A review that originally appeared in The Third Alternative #35:-
Gollancz pb, 848pp, £9.99
reviewed by Peter Tennant
This doorstop volume brings together Gentle’s work from the late eighties and early nineties chronicling the adventures of Valentine (the White Crow of the title) and Baltazar Casaubon. She is a Scholar-Soldier, travelling the world at the behest of the Invisible College and tackling problems that are only amenable to her unique skills at hermetic science and magic, while he is a master architect in a reality where the profession has a thaumaturgical aspect, and their relationship is that of love/hate and mutual dependence. And all of that is a subject to change at a moment’s notice, so don’t come expecting too much in the way of consistency. Gentle simply invents worlds and plumps her characters down in them, with their identities the only thread that holds it all together. So, three stories, one of novella length, and three novels, all bound together between the same covers.
Stories first. ‘Beggars in Satin’ is the story in which they first meet, Casaubon’s architectural plans having gone awry and resulting in an ancient evil being freed, something which only Valentine can counter. ‘The Knot Garden’ is set some years later, when the two are an old married couple and have children, but it reprises pretty much the same plot, with yet another ancient evil, this time taking Valentine prisoner and forcing Casaubon to enter an alien dimension to bring about her rescue, the story developed in far more detail and with a much grander vision than previously, as if ‘Beggars’ was just a trial run, and adding an element of social conscience. ‘Black Motley’ is the only story not to feature the two main characters. It is set in a world where men are ruled by giant rats, with that world’s Gladstone and Disraeli competing for the favour of the rat equivalent of Queen Victoria, their plans dependent on a man with a perfect memory.
‘Black Motley’ is an excellent story in its own right, but included here I think because it sets the scene for the novel ‘Rats and Gargoyles’, which is perhaps Gentle’s finest achievement, at some 400pp taking up nearly half the book. This is an impressive feat of imagination, a book that is difficult and makes demands on the reader compared to which most generic fantasy pales, but rewarding him with invention, originality, beautiful writing and characterisation. In the city which is the story’s setting humans are slaves to the Rat Lords, but the rats themselves are ruled by the thirty six Deacons, godlike beings who reside in the Fane, a mighty cathedral at the heart of the city. Various factions, both rat and human, scheme to seize power, using alchemy and magic, unleashing a plague on the city, but they are all being played by one of the Deacons, an intellect with an unfathomable agenda of its own, one which may be inimical to all life. It’s up to Valentine and Casaubon to sort the mess out. This is a wonderful novel, full of hidden depths and hard earned treasures for the reader and I can’t recommend it enough.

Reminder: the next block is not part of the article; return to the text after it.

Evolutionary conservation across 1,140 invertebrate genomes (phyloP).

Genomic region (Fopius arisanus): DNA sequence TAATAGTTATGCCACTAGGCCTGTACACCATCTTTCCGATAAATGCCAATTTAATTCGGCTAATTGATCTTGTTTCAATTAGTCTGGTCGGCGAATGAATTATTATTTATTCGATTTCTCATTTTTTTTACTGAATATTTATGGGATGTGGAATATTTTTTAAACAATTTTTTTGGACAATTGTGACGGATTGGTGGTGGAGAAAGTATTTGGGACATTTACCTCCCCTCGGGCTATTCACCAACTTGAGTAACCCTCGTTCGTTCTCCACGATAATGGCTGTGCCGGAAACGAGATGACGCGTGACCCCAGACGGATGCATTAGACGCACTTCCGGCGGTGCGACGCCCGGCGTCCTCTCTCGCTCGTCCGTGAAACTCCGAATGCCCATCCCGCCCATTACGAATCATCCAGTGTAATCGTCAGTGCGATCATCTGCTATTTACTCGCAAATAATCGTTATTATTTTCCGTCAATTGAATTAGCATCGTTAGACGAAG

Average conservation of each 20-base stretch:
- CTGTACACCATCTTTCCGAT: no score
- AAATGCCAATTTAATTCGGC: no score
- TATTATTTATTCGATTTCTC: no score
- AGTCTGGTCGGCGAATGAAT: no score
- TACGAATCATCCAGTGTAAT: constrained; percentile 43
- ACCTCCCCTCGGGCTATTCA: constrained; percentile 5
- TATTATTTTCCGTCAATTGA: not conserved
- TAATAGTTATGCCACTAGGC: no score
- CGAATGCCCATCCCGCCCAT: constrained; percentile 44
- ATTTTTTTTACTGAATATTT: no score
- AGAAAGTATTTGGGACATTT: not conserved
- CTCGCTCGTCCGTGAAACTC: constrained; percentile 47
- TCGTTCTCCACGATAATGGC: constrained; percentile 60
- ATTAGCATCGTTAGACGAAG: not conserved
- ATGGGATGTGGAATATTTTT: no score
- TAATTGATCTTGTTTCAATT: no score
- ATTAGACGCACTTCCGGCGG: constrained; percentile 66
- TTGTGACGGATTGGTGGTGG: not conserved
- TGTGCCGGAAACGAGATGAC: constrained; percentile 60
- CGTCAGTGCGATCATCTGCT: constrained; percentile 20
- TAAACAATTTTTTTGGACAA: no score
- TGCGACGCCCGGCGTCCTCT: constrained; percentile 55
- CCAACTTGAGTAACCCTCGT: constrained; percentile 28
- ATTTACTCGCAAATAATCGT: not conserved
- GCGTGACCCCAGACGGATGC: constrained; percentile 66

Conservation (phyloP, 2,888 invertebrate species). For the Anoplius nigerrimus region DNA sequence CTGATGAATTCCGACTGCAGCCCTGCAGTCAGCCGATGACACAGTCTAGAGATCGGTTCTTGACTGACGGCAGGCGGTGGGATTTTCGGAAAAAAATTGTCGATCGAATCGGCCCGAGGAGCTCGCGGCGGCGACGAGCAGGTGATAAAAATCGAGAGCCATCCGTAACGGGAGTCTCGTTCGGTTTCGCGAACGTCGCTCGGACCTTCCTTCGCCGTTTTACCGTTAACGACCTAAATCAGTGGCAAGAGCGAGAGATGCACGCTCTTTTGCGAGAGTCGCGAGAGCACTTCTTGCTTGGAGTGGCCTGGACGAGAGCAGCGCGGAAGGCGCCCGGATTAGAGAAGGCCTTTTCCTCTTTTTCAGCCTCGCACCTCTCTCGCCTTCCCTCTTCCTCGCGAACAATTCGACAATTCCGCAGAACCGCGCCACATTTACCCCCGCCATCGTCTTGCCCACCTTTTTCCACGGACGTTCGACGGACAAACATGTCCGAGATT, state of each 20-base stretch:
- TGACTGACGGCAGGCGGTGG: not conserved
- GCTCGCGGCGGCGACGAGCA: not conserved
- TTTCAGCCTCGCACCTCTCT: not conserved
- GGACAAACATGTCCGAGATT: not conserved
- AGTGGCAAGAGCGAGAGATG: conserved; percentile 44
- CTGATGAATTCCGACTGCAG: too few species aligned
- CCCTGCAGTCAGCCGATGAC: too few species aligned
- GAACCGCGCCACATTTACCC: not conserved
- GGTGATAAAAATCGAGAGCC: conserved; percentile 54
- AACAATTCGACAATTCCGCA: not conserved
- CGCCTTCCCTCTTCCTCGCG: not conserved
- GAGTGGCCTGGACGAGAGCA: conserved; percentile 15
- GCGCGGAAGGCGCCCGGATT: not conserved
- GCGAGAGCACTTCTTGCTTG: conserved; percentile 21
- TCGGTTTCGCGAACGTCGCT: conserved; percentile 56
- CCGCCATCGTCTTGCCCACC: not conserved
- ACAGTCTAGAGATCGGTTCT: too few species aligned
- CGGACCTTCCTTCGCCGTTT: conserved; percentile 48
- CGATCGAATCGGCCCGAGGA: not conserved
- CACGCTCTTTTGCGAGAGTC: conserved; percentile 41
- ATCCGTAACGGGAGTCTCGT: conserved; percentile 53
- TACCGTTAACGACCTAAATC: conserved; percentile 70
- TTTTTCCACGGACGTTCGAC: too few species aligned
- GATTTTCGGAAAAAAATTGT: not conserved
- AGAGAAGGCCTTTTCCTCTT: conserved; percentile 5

A complete change of pace for ‘Left to His Own Devices’, which is set in some near future Britain, with Valentine and Casaubon at odds, as they so often are in these books, but joining forces to share technology stolen from the American military and offering to sell the secret of advanced information storage and total memory to the highest bidder. Naturally things go wrong and their test subject starts to remember a play by Kit Marlow that was never written, yet now exists in all the databases; a play written in Elizabethan English and that describes events happening currently, with Valentine and Casaubon themselves as characters. They have created an entity known as the Artificial Unconscious and in doing so ushered in a new age of information freedom, making the secretiveness of those in power a thing of the past. This novel echoes the themes and methods of cyberpunk, as Gentle herself points out in the introduction, but does so with an audacity that leaves most work from that sub genre standing still, combining Elizabethan drama with a stylistic nonchalance reminiscent of Moorcock’s Jerry Cornelius books.
Finally ‘The Architecture of Desire’ finds our heroes in an alternate England where a bitter power struggle is being waged between the forces of Queen Carola and the Protector General Olivia. Casaubon is employed to help build a seemingly cursed temple while Valentine acts as a go-between for the warring factions, and though failing in their allotted tasks both learn valuable lessons about themselves. In particular Valentine’s infatuation with the woman Desire-of-the-Lord Guillaime results in the latter’s rape and death, causing the Scholar-Soldier to re-evaluate her life. This novel is on a smaller scale than its predecessors, almost a domestic fantasy in fact with the lack of any resolution beyond the merely personal, but the detailed depiction of a marginal otherworld is a delight and, as with all these books, Gentle’s use of heroes with feet of clay, people whose vulgarity and vulnerability she almost seems to revel in, make this a work that is refreshingly honest and forthright.
Taken en masse these books, with their anything goes attitude and indifference to consistency except when it comes to the quality of the writing, offer a complex and rewarding alternative to the serried ranks of genre fantasy, remarkable for the range of the writer and sheer intelligence used in their construction, demonstrating that bad things do not always come in threes.